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Pacers, Yasir spur Pakistan to victory

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'Not getting off to good starts' - Holder (1:30)

West Indies captain Jason Holder breaks down his side's seven-wicket loss to Pakistan in the first Test at Kingston and discusses what his team needs to improve on for the second Test at Bridgetown (1:30)

Pakistan 407 (Misbah 99, Babar 72, Younis 58, Joseph 3-71, Gabriel 3-92) and 36 for 3 beat West Indies 286 (Chase 63, Holder 57*, Dowrich 56, Amir 6-44) and 152 (Powell 49, Yasir 6-63) by seven wickets
Scorecard and ball-by-ball details

Pakistan took a giant stride towards winning their first-ever Test series in the Caribbean, after an efficient bowling performance helped ease to seven-wicket win in Kingston. After Yasir Shah's six-for in the second innings left Pakistan chasing 32, Misbah-ul-Haq, who walked in at the fall of Younis Khan's wicket with the side needing eight, hit two successive sixes to complete the formalities.

Pakistan, emboldened by pushing West Indies to a tight corner last evening, spent the morning session closing in. They picked up six wickets for 59 as West Indies, resuming 93 for 4, were bowled out for 152.

Misbah was in no mood to experiment, getting his two best bowlers - Mohammad Amir and Yasir Shah - into the attack straight away. At perhaps no stage of the Test did a wicket look as imminent as it did in the first 10 overs. Amir tormented nightwatchman Devendra Bishoo with an unwavering line outside off stump. Or perhaps it was the other way round, as Bishoo kept missing, somehow managing to keep his outside edge from making contact with the ball.

Lesser bowlers - or indeed, Amir with lower levels of confidence - may have been frustrated, but Amir kept plugging away, and was duly rewarded. Vishaul Singh had just cut a rare poor Amir delivery away for four, but the bowler's comeback was destructive. He went slightly wide of the crease to the left-hander, the ball shaping in sharply from the moment it pitched, destination: top of off. Singh, who had seen Amir move the ball the other way all morning, shouldered arms, and was every bit as much a spectator as everyone else when the off stump cartwheeled.

Yasir was menacing from the other end, getting sharp turn off what was beginning to look like a standard day-five pitch, but it was Mohamamd Abbas who struck the next damaging blows with two wickets off three balls. Bishoo was the first to go, flashing at a short and wide delivery with Younis Khan pouching it in the slips. Two balls later, Shane Dowrich played across a straight ball that struck his pads in front of middle stump.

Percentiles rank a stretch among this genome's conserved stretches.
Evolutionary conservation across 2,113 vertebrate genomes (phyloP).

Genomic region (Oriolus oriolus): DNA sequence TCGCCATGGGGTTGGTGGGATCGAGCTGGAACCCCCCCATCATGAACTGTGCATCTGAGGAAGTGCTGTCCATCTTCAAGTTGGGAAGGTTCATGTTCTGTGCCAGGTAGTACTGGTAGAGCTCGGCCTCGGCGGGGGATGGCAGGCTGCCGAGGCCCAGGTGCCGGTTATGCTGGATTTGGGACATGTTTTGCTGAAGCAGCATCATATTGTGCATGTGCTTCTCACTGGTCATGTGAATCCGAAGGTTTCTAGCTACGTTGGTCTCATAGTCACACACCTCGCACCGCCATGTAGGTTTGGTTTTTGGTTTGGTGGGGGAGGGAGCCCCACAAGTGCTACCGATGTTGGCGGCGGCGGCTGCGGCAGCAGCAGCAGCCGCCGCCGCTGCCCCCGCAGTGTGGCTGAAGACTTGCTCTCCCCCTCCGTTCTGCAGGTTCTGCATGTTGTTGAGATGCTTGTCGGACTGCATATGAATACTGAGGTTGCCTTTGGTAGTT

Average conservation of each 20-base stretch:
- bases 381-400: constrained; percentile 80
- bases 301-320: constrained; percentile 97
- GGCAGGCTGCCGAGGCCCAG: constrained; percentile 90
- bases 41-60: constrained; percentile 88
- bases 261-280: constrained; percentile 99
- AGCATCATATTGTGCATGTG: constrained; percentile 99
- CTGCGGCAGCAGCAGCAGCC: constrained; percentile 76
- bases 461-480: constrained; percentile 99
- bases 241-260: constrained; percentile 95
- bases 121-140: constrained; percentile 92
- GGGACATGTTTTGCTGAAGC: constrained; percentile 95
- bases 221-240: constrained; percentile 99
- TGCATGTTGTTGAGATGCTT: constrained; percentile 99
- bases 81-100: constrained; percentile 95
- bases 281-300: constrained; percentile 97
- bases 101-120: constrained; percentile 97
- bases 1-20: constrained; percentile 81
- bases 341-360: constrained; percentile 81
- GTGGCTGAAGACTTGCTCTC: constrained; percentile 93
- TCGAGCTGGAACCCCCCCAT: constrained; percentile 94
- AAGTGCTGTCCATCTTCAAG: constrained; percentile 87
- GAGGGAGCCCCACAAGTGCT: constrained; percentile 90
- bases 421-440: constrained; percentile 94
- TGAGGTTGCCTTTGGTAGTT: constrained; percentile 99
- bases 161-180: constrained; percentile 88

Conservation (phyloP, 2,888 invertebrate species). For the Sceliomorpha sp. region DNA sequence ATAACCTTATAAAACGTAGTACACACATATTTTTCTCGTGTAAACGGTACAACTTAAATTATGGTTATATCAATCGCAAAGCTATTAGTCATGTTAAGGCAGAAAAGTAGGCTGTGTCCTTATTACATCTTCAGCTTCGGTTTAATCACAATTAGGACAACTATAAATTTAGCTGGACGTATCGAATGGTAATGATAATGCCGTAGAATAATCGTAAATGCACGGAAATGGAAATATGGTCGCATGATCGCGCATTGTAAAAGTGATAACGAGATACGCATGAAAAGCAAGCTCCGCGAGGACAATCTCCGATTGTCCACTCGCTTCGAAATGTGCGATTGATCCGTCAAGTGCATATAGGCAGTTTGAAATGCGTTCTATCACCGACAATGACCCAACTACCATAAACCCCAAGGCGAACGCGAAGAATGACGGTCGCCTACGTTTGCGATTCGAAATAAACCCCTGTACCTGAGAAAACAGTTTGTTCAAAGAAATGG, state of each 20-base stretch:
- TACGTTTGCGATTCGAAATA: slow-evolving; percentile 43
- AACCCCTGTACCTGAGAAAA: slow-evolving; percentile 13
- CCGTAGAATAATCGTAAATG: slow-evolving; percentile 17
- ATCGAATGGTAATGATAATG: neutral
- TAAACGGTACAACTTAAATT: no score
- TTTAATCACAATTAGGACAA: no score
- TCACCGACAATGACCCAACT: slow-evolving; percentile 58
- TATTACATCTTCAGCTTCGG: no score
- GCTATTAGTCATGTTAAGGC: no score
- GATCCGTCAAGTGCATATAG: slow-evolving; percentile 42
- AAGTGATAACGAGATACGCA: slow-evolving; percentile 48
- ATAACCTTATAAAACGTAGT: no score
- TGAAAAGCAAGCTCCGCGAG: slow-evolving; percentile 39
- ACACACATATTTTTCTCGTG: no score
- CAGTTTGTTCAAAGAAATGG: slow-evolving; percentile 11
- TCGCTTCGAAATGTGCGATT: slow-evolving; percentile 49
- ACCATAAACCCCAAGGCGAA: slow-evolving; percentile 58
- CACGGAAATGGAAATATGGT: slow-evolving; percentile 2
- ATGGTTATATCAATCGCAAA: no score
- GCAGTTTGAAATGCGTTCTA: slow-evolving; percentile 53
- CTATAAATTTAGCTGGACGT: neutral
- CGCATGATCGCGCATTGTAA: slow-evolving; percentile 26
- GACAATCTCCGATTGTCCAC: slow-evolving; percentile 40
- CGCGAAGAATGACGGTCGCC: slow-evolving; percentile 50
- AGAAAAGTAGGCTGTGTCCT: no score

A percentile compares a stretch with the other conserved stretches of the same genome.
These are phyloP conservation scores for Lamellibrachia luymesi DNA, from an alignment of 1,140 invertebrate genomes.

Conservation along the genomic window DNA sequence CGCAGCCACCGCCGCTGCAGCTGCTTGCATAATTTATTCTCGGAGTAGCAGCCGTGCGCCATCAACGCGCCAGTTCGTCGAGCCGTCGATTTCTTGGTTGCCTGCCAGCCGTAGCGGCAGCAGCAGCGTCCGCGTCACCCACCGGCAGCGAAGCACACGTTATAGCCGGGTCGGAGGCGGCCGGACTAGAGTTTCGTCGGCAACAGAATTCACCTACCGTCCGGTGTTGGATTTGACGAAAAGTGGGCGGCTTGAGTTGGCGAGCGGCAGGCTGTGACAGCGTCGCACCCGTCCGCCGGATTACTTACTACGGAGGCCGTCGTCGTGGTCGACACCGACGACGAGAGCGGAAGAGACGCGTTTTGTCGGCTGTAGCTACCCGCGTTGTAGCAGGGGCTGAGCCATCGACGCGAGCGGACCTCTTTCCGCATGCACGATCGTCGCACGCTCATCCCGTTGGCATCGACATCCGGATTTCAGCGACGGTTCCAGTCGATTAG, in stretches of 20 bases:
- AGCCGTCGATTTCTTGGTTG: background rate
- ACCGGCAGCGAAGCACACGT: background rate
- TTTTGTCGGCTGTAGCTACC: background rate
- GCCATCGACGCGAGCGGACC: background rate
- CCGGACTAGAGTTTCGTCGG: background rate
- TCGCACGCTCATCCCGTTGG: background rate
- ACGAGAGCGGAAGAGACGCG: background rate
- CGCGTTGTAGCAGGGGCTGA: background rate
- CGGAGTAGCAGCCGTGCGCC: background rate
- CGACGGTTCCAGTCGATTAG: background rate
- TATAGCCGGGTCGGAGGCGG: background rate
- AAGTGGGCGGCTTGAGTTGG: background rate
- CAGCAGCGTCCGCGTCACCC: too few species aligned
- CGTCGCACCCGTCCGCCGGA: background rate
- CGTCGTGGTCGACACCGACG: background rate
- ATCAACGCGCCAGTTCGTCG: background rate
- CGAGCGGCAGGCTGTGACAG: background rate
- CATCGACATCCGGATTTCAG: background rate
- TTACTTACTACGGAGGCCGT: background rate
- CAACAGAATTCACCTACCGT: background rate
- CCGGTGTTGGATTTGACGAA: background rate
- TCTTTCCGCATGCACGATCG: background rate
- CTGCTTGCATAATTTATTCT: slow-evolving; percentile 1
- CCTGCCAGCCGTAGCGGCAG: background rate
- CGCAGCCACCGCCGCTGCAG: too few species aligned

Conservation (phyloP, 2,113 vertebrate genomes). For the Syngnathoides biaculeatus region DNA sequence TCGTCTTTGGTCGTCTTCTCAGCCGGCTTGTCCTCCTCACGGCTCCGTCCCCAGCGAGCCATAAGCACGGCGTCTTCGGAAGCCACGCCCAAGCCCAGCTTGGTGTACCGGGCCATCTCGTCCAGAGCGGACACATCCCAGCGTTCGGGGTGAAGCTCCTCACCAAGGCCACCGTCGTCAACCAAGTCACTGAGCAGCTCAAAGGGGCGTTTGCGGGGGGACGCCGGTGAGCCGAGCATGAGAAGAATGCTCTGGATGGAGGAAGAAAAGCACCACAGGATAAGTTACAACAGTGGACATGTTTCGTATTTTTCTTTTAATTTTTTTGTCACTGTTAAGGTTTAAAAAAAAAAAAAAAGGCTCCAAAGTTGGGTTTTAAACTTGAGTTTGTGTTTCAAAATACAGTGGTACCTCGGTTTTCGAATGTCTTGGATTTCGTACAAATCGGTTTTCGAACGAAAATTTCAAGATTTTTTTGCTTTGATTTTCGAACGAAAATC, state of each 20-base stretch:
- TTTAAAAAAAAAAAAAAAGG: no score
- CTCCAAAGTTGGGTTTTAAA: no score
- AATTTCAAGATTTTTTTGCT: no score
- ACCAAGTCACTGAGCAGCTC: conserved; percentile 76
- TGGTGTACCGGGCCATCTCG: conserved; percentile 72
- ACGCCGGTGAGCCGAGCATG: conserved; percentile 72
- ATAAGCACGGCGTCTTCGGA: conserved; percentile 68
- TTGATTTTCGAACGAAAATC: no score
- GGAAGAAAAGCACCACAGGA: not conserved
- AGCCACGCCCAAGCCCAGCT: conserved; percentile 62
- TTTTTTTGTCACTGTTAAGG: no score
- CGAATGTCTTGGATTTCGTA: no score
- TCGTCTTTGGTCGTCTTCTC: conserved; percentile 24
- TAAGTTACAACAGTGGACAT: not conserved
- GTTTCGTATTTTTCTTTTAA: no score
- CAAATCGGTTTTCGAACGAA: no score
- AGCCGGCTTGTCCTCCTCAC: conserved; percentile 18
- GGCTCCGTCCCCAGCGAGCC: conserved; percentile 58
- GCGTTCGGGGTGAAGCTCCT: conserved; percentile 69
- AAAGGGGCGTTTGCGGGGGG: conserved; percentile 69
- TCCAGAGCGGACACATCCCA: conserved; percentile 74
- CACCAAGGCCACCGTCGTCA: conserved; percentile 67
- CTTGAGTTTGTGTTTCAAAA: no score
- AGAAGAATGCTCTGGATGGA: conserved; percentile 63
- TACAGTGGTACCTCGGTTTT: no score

Wahab, who has had a slightly disappointing Test with the ball, then got into the act, removing Jason Holder, West Indies' highest scorer in the first innings. Yasir came in to clean up the lower order, just like he had the top order, removing Alzarri Joseph and Shannon Gabriel within four balls of each other to take six wickets this Test match, bolstering his ever-burgeoning credentials as a lethal second-innings bowler. This was the fifth time two Pakistan bowlers had taken six wickets in a Test innings of a Test, and the first since 2002.

The chase of 32 was one perhaps not even Pakistan could stuff up, but they can't be accused of not trying to make things interesting. Ahmed Shehzad tentatively pushed at the Gabriel delivery outside off stump for a simple catch to the wicketkeeper in the third over. Three balls later, Azhar Ali was making the walk back, having made a mess of trying to leave a ball from Joseph, only to somehow end up dragging it onto his stumps.

After lunch, Younis fell trying to work Bishoo to the leg side with the side two boundaries away. But Misbah needed just three balls to put West Indies out of their misery. Thirty six for three may not look too clinical, but, as is so often the case, their bowlers had left the batsmen ample room for error.